So how I got onto reading this book needs a bit of explanation first...
I love magic. I love watching magic tricks and being 'fooled' by the magician. When I was younger, and thought it was genuinely magic, I thought (secretly) that there was hope that the whole Harry Potter world was real. When I finally grew up and realised magicians are just con men (that’s a bit harsh to call them con men - but when I say it I mean it in a nice way) - I was extremely gutted.
I watched a lot of Derren Brown growing up. My most fond Derren Brown trick was when he played chess with 9 of the UK's best chess players. He put them at tables in a circle and 'played them all at chess'. He wins 4 games, loses 3 and draws 2 games.
He says at the end that he memorised the moves the pro players made so that they played each other (and one game he played himself)
Here's the video :
Whilst watching an assortment of magic tricks on YouTube, I came across a video where a Canadian magician called Shawn Farquhar where he was on a show called Penn & Teller : Fool Us. (Hosted by Johnathon Ross, which I found weird. I found out (after reading the book - it was aired in the UK because they failed to get any buyers in the US - but after the success of the UK show, the US then bought the show)).
Penn & Teller are world famous American magicians and entertainers. Penn is the fat, loud bombastic juggler accompanied with his partner Teller the mime magician. After watching this, I watched anything and everything that they did. My most fond 'trick' is the cups and balls trick where they essentially show the audience the trick.
This breaks what I would think would be the first rule of magic "A magician never reveals their secrets" - but even though they did - I was still amazed by the trick - amazed by the little moves they did that made the trick work... they then did the same with other tricks - in different ways. My personal favourite was with the nail gun.
This is what made them my favourite magicians of all time. (Watch their stuff when they go to India/China & Egypt ;))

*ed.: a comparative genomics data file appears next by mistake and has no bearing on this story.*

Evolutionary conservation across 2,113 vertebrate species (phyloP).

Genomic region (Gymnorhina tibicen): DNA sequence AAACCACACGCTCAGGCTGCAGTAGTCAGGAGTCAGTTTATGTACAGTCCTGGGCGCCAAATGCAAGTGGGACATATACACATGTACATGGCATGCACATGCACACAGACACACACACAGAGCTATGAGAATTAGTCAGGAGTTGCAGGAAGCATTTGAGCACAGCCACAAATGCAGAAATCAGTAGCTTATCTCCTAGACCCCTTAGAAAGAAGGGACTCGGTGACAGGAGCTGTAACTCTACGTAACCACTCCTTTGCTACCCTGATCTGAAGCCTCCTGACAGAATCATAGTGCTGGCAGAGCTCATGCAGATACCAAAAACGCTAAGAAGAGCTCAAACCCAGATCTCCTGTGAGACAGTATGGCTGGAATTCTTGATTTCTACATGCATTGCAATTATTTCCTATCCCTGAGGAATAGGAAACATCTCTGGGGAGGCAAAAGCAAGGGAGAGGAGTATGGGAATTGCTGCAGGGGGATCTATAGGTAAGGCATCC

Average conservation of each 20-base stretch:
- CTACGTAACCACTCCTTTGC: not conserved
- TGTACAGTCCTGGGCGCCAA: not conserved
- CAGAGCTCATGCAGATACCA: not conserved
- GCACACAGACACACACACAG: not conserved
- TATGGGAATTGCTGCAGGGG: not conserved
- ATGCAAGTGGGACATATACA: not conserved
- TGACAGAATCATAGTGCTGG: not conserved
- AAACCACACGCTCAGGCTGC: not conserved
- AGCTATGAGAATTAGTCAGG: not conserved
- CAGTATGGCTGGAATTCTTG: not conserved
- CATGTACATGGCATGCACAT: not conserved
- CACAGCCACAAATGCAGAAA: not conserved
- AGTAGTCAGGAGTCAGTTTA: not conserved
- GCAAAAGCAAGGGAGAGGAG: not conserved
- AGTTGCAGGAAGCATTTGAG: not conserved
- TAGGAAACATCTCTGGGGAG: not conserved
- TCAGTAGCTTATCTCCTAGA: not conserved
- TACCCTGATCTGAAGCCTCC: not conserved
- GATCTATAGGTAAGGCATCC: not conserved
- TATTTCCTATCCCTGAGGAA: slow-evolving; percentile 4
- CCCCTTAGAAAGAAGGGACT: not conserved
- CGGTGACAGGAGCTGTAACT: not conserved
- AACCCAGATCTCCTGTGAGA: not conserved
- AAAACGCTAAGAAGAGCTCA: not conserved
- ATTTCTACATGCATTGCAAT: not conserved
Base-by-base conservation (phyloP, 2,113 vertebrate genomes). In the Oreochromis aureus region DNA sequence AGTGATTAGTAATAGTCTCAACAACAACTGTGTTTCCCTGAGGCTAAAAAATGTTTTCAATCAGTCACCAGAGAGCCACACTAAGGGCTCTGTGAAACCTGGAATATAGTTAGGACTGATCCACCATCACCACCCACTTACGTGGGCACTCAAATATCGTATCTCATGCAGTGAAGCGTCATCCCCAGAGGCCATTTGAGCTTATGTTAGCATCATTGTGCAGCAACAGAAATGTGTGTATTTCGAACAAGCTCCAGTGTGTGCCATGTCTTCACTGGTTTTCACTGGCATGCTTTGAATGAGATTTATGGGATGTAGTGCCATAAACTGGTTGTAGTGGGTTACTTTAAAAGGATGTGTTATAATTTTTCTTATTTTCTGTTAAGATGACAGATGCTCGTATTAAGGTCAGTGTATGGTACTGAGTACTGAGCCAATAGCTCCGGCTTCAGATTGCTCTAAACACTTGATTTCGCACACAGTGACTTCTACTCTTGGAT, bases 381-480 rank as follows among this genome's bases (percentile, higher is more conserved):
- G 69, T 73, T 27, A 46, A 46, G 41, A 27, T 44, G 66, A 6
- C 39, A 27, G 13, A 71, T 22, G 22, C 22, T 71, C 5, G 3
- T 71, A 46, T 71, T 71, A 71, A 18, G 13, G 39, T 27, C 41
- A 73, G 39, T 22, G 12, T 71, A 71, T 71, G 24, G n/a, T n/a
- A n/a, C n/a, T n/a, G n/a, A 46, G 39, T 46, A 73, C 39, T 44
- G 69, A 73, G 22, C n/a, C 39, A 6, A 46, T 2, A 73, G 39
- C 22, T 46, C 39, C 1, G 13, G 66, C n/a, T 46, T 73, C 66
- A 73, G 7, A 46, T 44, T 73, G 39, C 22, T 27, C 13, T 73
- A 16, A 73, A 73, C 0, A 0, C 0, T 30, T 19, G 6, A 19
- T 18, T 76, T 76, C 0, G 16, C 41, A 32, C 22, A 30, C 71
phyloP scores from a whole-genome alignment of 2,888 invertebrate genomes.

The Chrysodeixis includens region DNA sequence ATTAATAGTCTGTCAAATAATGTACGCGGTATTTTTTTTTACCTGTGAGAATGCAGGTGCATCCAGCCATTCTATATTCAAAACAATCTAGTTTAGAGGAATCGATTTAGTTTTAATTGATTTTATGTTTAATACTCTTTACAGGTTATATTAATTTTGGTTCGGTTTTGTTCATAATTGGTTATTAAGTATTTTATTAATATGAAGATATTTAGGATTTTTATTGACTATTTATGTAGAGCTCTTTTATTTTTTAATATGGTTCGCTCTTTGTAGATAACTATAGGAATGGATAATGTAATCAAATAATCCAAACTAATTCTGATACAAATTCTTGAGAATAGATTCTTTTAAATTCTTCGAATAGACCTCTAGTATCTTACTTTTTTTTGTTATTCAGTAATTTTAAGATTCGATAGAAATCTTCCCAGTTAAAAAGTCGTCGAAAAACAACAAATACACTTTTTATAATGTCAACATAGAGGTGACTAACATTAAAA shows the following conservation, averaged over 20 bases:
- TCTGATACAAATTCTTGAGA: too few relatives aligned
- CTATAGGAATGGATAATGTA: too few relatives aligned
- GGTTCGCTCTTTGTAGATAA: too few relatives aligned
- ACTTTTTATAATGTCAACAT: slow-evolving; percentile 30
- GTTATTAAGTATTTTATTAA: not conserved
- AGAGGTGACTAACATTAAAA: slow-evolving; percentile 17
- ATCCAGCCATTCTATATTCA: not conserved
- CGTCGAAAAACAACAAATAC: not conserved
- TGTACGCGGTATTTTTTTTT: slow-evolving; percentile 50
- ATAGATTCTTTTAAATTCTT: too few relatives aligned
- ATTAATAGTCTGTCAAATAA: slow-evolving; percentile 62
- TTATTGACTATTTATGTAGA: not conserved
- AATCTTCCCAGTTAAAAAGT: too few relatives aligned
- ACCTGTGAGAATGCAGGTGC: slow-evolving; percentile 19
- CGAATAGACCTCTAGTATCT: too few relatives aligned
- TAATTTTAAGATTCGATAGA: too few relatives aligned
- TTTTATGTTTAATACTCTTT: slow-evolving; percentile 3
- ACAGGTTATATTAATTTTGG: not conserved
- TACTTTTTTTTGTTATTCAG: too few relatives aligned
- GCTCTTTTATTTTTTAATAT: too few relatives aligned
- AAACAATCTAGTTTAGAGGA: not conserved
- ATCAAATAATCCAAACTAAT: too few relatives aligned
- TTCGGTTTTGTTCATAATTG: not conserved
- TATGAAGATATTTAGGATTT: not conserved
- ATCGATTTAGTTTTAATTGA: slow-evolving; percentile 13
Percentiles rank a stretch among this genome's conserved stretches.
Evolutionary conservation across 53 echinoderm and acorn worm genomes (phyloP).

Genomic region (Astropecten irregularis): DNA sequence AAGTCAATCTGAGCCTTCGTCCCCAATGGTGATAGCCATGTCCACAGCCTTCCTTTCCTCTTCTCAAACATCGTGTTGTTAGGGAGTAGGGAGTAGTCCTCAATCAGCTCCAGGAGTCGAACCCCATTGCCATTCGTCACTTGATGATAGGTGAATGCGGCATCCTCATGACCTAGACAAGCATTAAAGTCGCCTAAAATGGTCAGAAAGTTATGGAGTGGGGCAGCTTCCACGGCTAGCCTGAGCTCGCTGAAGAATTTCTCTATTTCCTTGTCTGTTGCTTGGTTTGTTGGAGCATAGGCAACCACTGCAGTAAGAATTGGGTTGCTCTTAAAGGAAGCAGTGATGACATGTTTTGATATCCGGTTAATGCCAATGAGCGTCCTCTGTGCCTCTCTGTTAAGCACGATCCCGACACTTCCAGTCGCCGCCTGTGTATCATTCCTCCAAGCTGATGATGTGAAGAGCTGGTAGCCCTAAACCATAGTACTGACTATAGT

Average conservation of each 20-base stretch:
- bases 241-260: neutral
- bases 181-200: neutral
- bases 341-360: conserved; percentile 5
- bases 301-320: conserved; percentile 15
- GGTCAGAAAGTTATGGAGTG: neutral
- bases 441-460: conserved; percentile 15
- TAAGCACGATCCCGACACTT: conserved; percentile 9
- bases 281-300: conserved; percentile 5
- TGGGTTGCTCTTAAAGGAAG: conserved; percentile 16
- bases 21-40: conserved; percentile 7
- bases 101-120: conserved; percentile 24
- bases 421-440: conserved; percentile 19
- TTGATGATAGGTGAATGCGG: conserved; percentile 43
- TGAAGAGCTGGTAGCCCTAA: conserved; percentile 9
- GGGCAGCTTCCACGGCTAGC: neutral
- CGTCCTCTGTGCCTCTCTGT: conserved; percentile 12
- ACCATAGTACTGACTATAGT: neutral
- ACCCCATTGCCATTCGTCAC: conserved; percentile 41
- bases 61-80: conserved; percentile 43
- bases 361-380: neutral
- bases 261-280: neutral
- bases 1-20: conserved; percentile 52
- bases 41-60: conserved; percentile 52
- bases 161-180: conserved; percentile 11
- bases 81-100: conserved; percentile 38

I then saw a video where Penn Jillete was thin. First, it was when Shawn Farquhar fooled the duo again (that trick I thought I figured it out - not bragging or anything :P). I thought it was just Penn getting old, either that or he was ill.
I then watched an interview he did with Reason TV (see below) in which he talks about a variety of things - but the main one being "I lost weight because of my health - and I wrote a book about it". I had to read this book!
It was a great read.
The overall message is to cut out oil, salt & sugar and eat more healthily. That’s it! But the read is more than that. It’s about how a "fat, loud, bombastic, 'stuck in his ways" American finally had a wakeup call from nature and how he, being a "fat, loud, bombastic, 'stuck in his ways" American" found his own way to 'dieting success'.
He was upfront and honest with himself. I know so many big people than blame their overweightness (or anything on other factors (genetics, work, lack of time, lack of money etc. etc. etc.) and Penn Jillette was exactly the same. Yet, he was man enough to admit this failing and then proceeded to work on making it right.
(Another thing to mention was that he tried 'normal dieting and exercise' first before he went to his more 'radical diet').
I'm not fat or overweight... but what made this a 'page turner' for me was learning about Penn's psyche - about how he didn't want to be just another Average Joe losing weight... he wanted to do it 'a crazy way' - eating nothing but potatoes for two weeks, not exercising and having 'contrast showers' does seem crazy.
But it worked - PLUS he hasn't fallen off the wagon!
There were a few things I took from the book which did hit home for me.
Penn says the words 'Pride in Difficulty'. This is where he wants to achieve something that people said was impossible... he didn't like the easy way out. He puts this down to him being a juggler and comparing the differences between jugglers and magicians. Magicians want everything easy, they find tricks to make their 'magic' look easy - whereas juggling - the mindset is "the more dangerous/difficult... the better I look".
He's got a point. There are challenges in my life that I want to accomplish in which I am trying to find 'niche ways' to avoid the hard work. Why? Where is the reward? The justification? Surely the more difficult, the more impressive it looks?!
The second point made was 'Why not make new good memories?'. As a fat man, his good memories were always eating food (that wasn't that healthy)... but why stick with that mindset? That only those things will make you happy for the rest of your life? Times change - so why not change what makes a good memory?
The final thing I took from this book was actually a diet thing. I know in the book Penn Jillette quite clearly states If you take any lifestyle or medical advice from a juggler—you’re an asshole! But this one thing does make sense!
Ray Cronise is was the 'cold expert' when he was a scientist. He states that 'We, as humans, have 'conquered winter'. Our bodies don't realise it yet so its stores fat as a reserve - but to our body... winter never comes! So it seems living in a cold student house is actually quite beneficial! :P
If you want to know more about the diet itself... then it’s better to search for Ray Cronise but if you want to know how a 'CroNut' feels when going through the whole experience... then this is the book for you.
Thanks for reading :) x